YouTube TV lost ESPN, ABC and all other Disney channels

All channels ABC and went dark on TV late Friday after a breakdown in distribution negotiations between Disney and Google.

The financial dispute between the media giants over carriage fees has led to the first major blackout for Google-owned TV, which has more than 3 million subscribers and is one of the nation’s largest Internet pay-TV services. Disney and Google, whose parent company is Alphabet, were unable to reach a new deal by 11:59 p.m. Eastern time.

“We worked hard to avoid this but were unable to reach a fair deal with Disney,” YouTube TV tweeted Saturday. “We regret to share that as of December 17, all Disney-owned channels are unavailable on YouTube TV.”

Content affected by the lapsed agreement includes ABC-owned TV stations, ESPN networks and Disney channels. Freeform, the FX networks and National Geographic channels have also been removed.

YouTube TV announced it would cut its monthly subscription rate by $15 while Disney content is off the air, going from $64.99 to $49.99.

“We know how frustrating it is to lose channels like ESPN and your local ABC station, and will continue conversations with Disney in hopes of restoring their content for you,” YouTube TV tweeted.

A Disney spokesperson told The Washington Post that Google was to blame for costing their subscribers “access to our unrivaled portfolio of networks including live sports and news.”

“We’ve been in ongoing negotiations with Google’s YouTube TV and unfortunately, they have declined to reach a fair deal with us based on market terms and conditions,” the company said in a written statement. “We stand ready to reach an equitable agreement with Google as quickly as possible in order to minimize the inconvenience to YouTube TV viewers by restoring our networks. We hope Google will join us in that effort.”

The two sides being unable to reach a megadeal is the latest wrinkle in the streaming wars among media titans buying and stockpiling content — a multibillion-dollar arms race to keep customers tuned in to their platform for the long haul.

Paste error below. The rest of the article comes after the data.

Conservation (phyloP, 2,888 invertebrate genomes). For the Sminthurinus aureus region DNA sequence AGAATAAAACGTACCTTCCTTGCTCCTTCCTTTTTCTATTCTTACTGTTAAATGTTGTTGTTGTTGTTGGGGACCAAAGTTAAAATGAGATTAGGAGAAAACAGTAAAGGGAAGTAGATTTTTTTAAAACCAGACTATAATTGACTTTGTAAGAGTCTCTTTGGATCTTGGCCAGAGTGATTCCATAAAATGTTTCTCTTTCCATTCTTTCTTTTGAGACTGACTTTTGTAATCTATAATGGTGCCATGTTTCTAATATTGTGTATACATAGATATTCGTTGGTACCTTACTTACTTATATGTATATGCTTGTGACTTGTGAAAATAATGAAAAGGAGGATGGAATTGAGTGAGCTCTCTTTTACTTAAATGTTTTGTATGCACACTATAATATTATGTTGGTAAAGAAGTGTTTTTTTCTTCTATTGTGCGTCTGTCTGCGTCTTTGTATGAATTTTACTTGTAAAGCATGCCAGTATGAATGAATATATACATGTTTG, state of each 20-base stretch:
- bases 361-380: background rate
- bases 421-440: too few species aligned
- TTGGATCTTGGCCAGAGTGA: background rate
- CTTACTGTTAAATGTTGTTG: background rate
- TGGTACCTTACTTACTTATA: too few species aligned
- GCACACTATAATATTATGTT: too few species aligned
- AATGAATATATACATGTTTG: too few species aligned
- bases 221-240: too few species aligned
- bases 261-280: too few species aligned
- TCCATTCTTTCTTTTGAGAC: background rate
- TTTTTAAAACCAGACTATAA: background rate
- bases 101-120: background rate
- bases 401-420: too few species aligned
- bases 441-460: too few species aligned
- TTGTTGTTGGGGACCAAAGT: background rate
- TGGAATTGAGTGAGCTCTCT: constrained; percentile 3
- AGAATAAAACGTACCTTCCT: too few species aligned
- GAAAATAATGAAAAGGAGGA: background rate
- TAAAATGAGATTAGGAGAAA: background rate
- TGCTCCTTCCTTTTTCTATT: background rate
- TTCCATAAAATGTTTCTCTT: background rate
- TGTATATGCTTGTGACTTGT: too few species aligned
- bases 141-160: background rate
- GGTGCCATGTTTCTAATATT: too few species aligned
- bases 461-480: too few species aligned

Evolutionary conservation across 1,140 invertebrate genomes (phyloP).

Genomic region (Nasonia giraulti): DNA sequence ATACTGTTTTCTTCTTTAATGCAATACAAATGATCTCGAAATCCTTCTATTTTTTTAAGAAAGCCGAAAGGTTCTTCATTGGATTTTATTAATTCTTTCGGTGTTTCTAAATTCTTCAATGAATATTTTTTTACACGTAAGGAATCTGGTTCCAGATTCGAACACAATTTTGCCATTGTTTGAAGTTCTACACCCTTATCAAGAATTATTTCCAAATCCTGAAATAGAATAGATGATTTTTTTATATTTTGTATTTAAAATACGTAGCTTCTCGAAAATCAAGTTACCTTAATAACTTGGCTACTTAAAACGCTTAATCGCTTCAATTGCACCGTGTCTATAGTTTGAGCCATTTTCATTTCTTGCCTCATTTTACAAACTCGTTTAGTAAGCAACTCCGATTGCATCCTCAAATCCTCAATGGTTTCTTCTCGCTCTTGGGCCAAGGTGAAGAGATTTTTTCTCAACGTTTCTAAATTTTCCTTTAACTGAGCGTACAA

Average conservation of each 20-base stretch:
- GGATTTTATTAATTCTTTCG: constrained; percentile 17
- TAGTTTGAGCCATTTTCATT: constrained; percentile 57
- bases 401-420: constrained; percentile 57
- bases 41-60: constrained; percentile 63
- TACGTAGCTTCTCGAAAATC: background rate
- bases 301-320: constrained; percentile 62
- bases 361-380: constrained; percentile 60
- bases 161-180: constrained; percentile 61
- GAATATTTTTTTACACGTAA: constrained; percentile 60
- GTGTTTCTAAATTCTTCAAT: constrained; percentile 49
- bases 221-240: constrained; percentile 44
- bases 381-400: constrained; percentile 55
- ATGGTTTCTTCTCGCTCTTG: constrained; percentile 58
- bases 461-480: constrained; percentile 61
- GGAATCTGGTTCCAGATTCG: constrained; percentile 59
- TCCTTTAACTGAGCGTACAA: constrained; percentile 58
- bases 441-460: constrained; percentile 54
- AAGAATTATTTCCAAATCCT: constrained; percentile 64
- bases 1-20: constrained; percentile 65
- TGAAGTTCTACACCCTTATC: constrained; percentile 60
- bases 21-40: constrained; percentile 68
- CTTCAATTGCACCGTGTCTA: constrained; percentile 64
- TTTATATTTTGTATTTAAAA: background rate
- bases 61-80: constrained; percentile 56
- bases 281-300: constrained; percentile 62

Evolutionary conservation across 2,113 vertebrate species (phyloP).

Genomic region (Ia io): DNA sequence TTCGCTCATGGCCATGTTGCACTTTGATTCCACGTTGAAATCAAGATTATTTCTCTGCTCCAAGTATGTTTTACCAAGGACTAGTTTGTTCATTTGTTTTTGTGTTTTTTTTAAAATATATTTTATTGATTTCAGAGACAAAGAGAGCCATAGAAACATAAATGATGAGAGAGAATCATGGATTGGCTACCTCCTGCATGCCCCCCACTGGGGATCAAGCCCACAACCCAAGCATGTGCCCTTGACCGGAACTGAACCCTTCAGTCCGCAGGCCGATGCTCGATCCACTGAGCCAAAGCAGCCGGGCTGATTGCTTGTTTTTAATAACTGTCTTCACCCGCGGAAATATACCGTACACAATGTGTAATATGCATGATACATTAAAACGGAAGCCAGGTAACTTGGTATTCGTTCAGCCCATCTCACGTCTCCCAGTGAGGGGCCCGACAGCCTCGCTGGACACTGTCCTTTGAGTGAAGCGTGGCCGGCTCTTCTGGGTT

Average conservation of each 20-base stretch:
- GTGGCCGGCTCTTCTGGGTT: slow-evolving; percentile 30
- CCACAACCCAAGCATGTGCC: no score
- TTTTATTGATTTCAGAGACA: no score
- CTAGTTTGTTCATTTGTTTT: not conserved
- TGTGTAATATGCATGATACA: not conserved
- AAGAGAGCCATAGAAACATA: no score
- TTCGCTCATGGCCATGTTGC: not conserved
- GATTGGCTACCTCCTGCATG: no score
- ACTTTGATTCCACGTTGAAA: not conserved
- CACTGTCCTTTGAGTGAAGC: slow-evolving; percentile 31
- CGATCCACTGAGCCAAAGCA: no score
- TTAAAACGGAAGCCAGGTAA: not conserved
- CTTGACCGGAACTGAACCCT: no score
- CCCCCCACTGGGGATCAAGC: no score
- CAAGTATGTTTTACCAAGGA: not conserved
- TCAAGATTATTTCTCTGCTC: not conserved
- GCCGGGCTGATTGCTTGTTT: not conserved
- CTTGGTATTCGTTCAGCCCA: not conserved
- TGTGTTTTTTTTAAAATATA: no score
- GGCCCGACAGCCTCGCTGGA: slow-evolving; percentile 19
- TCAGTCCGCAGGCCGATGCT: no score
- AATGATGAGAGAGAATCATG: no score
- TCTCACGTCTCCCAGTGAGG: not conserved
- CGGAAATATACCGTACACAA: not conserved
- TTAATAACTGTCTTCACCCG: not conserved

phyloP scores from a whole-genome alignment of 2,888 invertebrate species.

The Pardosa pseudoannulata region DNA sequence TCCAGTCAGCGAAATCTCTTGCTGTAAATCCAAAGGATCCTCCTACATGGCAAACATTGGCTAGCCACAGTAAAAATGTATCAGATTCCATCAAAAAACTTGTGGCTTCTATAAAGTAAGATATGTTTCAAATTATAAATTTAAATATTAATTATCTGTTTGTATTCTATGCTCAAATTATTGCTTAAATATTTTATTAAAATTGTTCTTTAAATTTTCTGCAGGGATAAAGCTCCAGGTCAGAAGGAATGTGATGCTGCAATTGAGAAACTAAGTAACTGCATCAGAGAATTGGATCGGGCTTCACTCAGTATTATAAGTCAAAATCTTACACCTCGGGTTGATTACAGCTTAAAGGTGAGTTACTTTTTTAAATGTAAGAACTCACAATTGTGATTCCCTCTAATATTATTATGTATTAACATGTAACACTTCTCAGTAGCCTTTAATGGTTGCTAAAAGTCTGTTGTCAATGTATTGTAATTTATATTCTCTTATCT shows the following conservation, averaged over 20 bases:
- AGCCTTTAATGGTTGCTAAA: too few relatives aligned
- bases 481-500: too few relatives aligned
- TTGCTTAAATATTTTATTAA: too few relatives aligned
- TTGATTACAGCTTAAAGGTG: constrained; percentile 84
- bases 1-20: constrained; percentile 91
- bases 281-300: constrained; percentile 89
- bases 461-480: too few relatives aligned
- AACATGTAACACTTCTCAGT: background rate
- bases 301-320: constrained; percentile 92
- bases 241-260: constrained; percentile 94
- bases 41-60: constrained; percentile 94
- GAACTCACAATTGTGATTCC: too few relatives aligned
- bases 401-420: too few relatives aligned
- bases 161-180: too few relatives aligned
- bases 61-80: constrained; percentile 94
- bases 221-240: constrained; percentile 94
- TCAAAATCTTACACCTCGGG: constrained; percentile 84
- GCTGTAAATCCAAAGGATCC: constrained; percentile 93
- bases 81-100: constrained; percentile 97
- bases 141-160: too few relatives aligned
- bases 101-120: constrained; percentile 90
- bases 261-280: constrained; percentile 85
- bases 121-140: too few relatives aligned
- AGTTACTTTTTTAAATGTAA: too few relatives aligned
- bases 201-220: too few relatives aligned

The move figures to be a significant blow for YouTube TV’s live sports offerings, which had included ESPN’s package of NBA, NHL and NCAA broadcasts, as well the NFL’s “Monday Night Football.” The timing of ESPN’s departure comes just as college football’s bowl season gets underway.

YouTube TV surpassed 3 million subscribers as of late 2020, according to Alphabet. Since then, some financial analysts believe that subscription number has now eclipsed 4 million, which would make it the largest Internet-delivered TV bundle.

Disney acknowledged Monday that its distribution deal with Google was set to expire but that the company was “optimistic” a deal could be done. YouTube TV claimed in a blog post this week that Disney had demanded higher fees for its TV networks than “services of a similar size pay.”

“Disney is an important partner for us,” the company wrote. “Our ask of Disney, as with all of our partners, is to treat YouTube TV like any other TV provider — by offering us the same rates that services of a similar size pay, across Disney’s channels for as long as we carry them.”

YouTube TV also told its subscribers that if a deal was unable to come together, “you can consider signing up for their own service, the Disney Bundle, which they offer for $13.99/month.”

It’s not the first time this year that Google has had a standoff with a media company over distribution. In the fall, Google’s deal with NBCUniversal’s cable networks and local NBC stations was set to expire. The companies were able to reach a new agreement quickly. A similar disagreement was resolved last week with Roku over differences in distribution terms for YouTube and YouTube TV apps.

Similar disputes have arisen between content providers and cable TV service companies, resulting in channels being pulled. Those disputes normally clear up within days.

The impasse between Disney and YouTube TV has the potential to benefit Disney in the lucrative world of live sports. One of YouTube TV’s direct competitors, and perhaps its most serious, is Hulu + Live TV, which is controlled and majority owned by Disney. Hulu had 4 million live TV subscribers as of September, according to Variety.

When the deal lapsed at midnight, YouTube TV subscribers watching the Friday night NBA game between the Los Angeles Lakers and the Minnesota Timberwolves were surprised and confused as to why the broadcast had gone black in the middle of the game. Other cord-cutters were frustrated that they had to scramble to sign up for a new service to watch the dozens of college football bowl games in the coming weeks.

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